Frankly, it’s nobodys business but yours but I would say one thing.....if she’s rude to you when she’s 5 and you accept it, just wait til she’s 14 and doing the same and far, far worse. It’s not in the least cute or acceptable then.

fleshmarketclose Mon 16-Oct-17 20:32:24

I'm very soft on dd who is now 14 can only remember two occasions when I have once told her no and the second time raised an eyebrow.She is delightful anyway.
I'd suggest that your dd's behaviour must appear difficult though to others if you are getting comments because in 14 years no one has ever commented to me about dd and outside of very immediate family no one would know that dd has had a very gentle upbringing and wouldn't be aware that she's never been told off never mind punished.

Ecureuil Mon 16-Oct-17 20:35:35

I think there must be a reason that lots of people are commenting.

Alittlepotofrosie Mon 16-Oct-17 20:36:02

I can't abide rude children. You don't need to be her friend you know. You need to be her parent and that includes teaching her how to speak to people appropriately.

If she doesnt respect you now she sure as hell won't when she's a teen.

wobblywonderwoman Mon 16-Oct-17 20:36:18

It isn't other peoples business but I think she must be being quite rude for others to comment.

Why are you letting her? If mime are rude, favourite toy is taken off them and they need consequences like that.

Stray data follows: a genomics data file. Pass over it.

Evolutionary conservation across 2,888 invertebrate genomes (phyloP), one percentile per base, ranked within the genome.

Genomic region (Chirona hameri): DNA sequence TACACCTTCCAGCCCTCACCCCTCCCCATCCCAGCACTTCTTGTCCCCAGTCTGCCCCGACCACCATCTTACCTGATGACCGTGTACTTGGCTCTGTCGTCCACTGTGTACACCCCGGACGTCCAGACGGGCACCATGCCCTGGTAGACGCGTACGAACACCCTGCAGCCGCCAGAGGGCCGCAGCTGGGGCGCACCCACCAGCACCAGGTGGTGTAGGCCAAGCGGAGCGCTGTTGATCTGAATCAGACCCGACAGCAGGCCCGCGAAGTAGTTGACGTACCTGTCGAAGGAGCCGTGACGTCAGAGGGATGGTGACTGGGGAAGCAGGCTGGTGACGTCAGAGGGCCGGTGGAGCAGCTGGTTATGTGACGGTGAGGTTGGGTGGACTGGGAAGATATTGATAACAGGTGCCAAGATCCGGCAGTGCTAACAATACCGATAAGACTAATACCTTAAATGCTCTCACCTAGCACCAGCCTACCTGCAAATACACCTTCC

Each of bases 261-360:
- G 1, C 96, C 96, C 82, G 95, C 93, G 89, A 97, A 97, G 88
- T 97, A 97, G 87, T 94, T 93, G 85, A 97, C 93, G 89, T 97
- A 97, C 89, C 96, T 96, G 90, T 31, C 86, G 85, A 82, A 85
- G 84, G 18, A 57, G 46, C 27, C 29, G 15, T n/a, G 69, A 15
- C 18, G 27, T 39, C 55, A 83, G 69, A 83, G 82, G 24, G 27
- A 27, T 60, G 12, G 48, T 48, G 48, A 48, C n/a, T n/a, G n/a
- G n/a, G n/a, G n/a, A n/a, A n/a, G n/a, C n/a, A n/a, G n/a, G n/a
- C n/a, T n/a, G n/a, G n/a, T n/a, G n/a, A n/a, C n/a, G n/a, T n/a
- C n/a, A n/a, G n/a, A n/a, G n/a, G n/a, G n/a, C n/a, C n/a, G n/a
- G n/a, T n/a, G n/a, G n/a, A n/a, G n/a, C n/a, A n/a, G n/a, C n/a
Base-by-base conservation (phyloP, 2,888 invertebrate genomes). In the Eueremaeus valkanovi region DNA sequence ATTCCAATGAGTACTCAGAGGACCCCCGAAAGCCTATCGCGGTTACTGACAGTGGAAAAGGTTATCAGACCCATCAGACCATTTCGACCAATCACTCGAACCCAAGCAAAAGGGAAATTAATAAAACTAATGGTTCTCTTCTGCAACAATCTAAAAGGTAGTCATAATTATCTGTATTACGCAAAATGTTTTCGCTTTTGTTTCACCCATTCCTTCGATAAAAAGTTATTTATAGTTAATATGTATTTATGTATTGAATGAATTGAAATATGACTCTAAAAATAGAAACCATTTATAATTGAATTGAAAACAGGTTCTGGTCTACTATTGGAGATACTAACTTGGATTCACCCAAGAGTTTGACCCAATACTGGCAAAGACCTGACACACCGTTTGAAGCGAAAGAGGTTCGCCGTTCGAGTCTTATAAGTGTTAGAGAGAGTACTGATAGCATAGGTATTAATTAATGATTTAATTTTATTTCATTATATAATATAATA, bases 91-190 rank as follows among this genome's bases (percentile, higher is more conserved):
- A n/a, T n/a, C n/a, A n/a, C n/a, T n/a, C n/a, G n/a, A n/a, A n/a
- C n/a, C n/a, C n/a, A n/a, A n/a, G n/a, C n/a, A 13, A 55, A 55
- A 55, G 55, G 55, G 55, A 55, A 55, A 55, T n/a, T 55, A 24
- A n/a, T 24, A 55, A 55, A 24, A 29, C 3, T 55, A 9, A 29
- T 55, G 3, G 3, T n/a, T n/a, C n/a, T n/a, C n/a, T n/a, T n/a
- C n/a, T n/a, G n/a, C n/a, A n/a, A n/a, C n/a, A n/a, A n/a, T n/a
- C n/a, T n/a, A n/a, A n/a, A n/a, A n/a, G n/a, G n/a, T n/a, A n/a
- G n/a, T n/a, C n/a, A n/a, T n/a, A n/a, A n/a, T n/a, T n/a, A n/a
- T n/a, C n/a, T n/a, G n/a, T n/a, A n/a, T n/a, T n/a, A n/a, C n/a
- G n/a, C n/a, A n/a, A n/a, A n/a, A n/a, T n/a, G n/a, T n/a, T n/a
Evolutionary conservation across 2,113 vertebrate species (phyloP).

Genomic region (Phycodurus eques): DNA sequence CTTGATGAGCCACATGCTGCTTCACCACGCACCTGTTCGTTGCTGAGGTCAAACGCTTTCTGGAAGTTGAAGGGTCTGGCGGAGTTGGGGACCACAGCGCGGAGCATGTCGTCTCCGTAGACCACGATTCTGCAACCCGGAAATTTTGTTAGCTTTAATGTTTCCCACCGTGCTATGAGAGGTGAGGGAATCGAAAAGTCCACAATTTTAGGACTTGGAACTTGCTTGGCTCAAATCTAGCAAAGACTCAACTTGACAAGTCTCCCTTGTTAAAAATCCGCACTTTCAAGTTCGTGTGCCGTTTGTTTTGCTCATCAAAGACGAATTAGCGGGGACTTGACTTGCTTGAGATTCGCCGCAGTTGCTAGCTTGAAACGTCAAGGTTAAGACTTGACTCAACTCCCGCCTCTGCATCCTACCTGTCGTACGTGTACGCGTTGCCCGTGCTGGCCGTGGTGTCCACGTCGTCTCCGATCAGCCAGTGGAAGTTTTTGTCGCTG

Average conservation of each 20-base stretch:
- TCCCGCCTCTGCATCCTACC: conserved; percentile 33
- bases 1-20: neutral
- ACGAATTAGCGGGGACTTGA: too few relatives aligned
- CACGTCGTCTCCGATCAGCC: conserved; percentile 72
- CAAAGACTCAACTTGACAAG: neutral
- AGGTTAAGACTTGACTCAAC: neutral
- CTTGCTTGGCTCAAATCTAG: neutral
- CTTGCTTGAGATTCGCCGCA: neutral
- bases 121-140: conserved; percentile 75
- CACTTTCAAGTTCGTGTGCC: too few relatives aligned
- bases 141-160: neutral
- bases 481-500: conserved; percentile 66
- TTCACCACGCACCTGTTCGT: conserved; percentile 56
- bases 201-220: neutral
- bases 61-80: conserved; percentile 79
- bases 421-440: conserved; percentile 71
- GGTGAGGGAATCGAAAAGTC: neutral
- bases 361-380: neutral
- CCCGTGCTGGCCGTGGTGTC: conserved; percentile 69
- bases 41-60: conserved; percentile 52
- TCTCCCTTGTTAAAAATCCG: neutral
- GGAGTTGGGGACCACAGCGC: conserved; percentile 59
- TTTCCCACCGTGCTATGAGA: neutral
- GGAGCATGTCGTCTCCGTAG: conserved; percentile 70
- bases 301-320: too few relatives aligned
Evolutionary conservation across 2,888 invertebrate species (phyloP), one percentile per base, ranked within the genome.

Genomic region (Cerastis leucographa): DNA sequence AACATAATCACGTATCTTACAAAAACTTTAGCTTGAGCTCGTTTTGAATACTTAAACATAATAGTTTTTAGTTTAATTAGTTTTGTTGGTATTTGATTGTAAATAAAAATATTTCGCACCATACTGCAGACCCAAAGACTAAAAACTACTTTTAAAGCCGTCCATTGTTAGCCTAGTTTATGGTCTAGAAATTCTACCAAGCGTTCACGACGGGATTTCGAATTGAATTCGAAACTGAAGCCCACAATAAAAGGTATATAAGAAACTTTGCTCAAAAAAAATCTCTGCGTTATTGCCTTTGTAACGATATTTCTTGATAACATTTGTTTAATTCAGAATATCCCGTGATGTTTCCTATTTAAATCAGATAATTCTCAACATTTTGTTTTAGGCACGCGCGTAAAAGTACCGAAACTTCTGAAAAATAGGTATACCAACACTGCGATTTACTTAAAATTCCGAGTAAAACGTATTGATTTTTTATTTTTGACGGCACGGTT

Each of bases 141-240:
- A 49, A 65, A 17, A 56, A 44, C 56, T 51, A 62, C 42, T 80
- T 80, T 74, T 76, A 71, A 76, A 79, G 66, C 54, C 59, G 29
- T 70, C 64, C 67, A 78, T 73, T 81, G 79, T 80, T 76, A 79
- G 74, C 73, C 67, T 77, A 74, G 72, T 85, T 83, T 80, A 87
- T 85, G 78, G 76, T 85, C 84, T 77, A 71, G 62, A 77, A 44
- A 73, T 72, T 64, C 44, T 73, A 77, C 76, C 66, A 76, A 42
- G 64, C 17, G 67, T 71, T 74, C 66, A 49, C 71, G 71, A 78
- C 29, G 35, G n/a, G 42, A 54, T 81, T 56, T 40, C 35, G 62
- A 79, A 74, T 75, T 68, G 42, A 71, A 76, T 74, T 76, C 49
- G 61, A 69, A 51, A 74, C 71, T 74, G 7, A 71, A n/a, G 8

Sirzy Mon 16-Oct-17 20:39:18

I agree with others that the being rude isn’t acceptable.

Giving choices and involving in decisions is one thing but long term I don’t think letting a child make all the decisions does anyone any favours reallh

Yellowmellowyellow Mon 16-Oct-17 20:47:52

Comments have been made by family and friends that have seen her with me. She is definitely well behaved with others and at school. It is just me she's rude with.

I suppose she doesn't really have direct consequences. When she has been rude I just distract her at the time then when we are alone and in quiet explain to her why her behaviour was unacceptable and why it upset me. I talk to her until she understands. She then gets very emotional and apologises lots. Then it's forgotten about.

I use treats a lot rather than consequences ie 'if you're a good girl all week mummy will buy you a treat'.

Examples of rudeness- yesterday I asked her to shut the back door as it was getting cold, she point-blank refused then screamed at me. I stood by the door --like a pillock--for 15 minutes holding it shut until she gave up. It was discussed later in the day and she cried and said sorry for being so naughty.